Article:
Speaking to Swedish Radio, Sweden's aid and development minister Isabella Lövin stressed that the money is not going to the Cuban government, which is still strongly criticised by human-rights organisation.
"This isn't support for Cuba's government. It doesn't go to the budget, It goes to organisations that work with human rights," said Lövin. She added that the aid will strengthen the reform process in Cuba, and is part of the opening up of the country, in line with the easing of US sanctions.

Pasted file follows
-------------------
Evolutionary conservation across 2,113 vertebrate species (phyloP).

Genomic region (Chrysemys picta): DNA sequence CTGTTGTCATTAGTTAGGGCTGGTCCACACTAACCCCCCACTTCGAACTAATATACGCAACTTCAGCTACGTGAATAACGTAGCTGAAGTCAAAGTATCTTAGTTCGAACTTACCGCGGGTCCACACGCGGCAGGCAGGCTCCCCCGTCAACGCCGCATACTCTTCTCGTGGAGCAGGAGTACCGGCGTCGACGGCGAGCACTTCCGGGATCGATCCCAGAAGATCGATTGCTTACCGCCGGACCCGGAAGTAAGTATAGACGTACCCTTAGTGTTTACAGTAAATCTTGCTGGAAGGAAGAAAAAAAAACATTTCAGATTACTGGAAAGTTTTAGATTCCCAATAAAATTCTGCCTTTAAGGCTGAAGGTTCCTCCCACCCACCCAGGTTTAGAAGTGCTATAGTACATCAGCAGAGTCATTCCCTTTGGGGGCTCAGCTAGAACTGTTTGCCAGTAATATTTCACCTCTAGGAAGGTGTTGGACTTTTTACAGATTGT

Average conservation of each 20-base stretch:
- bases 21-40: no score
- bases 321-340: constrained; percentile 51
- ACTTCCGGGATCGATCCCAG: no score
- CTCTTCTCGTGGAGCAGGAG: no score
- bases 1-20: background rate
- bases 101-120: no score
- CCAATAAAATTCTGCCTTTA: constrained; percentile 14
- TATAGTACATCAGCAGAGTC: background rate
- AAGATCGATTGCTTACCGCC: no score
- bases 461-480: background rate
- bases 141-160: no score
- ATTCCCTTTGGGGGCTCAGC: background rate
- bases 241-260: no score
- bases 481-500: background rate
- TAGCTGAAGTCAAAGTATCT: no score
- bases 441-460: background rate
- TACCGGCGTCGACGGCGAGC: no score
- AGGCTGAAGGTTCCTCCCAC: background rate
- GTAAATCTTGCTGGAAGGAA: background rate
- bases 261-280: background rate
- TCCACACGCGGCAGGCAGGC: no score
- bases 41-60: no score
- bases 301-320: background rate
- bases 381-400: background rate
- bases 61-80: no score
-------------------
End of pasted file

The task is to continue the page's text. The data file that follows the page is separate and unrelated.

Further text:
Sweden has a tradition of prioritising diplomatic and trade links, and has had an embassy in Havana since 1969.
The EU is also planning to make an agreement on trade and dialogue with Cuba. Spain, Canada and Switzerland are also taking a new attitude toward the Caribbean nation, said Lövin.
Anders Kompass, previously of the UN, is in charge of Sweden's aid strategy for Latin America, and he said Swedish aid has the potential to push the country "in the right direction", toward greater economic and personal freedom.